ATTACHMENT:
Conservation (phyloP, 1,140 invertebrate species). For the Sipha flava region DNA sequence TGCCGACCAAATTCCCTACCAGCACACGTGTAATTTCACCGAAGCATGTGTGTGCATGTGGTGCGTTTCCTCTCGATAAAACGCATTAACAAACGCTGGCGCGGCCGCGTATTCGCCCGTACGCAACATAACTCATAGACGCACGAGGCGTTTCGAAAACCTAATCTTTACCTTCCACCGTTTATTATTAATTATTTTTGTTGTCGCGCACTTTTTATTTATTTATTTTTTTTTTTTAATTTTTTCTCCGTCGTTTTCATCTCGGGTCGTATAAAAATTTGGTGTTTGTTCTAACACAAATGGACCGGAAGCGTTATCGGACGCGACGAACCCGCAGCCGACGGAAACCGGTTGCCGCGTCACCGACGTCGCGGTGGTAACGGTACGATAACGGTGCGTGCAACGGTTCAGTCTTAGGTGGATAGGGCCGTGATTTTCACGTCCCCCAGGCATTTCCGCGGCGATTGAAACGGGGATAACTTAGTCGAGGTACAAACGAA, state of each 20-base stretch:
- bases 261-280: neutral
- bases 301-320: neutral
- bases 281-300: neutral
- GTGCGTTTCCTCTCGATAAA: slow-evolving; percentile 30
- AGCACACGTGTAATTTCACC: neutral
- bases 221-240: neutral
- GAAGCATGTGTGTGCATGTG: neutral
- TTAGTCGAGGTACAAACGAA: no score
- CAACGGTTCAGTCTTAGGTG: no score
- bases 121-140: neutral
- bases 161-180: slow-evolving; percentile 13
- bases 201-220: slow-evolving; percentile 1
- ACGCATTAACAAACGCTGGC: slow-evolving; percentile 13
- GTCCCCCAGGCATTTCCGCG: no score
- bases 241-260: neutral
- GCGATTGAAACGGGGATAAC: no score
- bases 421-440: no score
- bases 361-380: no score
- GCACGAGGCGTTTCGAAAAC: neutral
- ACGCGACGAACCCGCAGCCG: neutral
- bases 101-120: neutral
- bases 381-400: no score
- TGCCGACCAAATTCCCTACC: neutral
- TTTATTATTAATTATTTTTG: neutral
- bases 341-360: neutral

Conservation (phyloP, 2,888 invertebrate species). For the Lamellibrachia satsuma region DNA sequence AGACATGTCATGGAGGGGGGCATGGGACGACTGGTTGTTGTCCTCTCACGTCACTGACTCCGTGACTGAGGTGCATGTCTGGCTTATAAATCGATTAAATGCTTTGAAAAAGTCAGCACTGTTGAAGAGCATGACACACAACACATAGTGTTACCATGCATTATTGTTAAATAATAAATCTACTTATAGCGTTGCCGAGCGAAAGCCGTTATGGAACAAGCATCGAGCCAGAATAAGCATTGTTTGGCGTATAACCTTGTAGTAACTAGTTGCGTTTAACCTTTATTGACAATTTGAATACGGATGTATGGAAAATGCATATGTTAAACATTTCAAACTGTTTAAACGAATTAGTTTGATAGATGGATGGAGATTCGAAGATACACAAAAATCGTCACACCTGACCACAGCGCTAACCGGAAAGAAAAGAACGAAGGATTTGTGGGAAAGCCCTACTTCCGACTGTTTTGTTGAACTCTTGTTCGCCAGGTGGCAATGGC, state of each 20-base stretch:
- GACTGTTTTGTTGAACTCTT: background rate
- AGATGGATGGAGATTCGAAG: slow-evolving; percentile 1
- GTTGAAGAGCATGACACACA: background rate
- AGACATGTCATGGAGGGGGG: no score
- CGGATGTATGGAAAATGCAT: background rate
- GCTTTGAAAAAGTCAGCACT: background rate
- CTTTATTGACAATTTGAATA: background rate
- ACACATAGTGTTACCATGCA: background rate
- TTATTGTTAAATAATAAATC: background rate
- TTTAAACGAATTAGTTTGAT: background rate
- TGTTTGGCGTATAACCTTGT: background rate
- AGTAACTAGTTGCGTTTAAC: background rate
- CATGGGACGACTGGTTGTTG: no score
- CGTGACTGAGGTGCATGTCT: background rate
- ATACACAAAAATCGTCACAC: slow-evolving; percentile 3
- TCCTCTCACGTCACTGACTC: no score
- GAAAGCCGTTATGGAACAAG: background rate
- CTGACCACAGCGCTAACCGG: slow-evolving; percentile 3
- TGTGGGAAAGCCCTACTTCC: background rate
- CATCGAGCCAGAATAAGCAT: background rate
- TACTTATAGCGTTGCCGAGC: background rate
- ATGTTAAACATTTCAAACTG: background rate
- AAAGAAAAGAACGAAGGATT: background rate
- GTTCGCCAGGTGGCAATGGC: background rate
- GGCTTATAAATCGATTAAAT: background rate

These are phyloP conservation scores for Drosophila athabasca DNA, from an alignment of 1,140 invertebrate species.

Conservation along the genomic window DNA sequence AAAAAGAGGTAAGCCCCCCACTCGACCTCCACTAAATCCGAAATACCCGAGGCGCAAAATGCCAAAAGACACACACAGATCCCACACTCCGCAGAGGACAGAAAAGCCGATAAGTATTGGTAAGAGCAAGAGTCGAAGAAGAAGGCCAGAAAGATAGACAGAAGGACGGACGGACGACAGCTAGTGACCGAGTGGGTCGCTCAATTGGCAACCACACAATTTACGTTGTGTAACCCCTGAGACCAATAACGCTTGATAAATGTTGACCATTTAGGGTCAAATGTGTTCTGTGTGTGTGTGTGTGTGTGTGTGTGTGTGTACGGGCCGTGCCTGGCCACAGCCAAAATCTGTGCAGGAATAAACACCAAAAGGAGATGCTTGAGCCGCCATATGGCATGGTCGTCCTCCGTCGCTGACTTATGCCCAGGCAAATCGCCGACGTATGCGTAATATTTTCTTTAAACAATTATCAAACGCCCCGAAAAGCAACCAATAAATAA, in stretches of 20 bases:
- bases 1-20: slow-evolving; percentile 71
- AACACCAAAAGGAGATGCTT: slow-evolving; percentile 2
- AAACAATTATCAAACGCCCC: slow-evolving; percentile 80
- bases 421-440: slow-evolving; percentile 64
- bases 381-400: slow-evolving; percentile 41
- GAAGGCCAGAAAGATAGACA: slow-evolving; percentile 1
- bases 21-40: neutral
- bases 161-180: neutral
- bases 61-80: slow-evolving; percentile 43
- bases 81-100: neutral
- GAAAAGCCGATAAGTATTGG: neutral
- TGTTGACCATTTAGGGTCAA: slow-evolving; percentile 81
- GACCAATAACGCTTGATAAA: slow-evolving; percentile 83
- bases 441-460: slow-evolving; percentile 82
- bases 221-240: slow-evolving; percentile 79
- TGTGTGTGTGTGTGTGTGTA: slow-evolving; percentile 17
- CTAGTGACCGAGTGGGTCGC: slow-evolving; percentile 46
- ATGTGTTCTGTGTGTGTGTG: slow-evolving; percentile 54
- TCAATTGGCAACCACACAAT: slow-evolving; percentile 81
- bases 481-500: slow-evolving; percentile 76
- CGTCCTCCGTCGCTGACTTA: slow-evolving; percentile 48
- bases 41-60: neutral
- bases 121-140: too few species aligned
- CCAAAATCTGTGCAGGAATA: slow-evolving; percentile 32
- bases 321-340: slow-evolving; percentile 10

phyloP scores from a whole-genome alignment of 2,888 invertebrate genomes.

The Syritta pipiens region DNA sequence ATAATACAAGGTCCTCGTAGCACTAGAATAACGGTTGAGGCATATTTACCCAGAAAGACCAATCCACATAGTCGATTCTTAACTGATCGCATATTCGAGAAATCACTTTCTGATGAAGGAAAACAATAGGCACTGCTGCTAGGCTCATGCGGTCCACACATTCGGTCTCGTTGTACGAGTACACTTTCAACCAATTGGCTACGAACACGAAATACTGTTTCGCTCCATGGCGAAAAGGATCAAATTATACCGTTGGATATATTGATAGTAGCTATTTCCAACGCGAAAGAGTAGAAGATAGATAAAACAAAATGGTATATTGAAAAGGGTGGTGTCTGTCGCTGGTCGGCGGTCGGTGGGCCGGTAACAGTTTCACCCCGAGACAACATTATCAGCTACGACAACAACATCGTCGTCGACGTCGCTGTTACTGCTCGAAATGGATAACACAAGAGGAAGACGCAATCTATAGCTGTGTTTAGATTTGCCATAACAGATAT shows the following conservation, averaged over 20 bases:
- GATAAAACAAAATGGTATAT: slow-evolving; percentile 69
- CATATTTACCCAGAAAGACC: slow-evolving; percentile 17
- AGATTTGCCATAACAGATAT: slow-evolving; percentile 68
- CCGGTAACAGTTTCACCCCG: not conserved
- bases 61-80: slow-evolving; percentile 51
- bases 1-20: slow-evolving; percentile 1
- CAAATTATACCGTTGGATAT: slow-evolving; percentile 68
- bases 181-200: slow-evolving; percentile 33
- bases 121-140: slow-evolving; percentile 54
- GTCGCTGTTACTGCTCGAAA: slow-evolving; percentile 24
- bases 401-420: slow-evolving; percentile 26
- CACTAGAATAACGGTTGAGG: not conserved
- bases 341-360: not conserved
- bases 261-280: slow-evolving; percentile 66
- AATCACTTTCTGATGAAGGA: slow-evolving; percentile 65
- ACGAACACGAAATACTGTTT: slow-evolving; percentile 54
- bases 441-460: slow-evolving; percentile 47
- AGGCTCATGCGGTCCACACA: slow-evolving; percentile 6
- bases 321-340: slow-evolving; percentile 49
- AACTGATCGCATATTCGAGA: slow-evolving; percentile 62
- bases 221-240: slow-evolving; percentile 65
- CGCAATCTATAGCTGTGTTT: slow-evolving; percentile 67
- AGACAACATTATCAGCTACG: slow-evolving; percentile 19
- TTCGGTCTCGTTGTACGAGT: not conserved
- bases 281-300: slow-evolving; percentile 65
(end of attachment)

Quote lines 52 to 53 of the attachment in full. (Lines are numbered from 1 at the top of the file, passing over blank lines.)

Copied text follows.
- GGCTTATAAATCGATTAAAT: background rate

These are phyloP conservation scores for Drosophila athabasca DNA, from an alignment of 1,140 invertebrate species.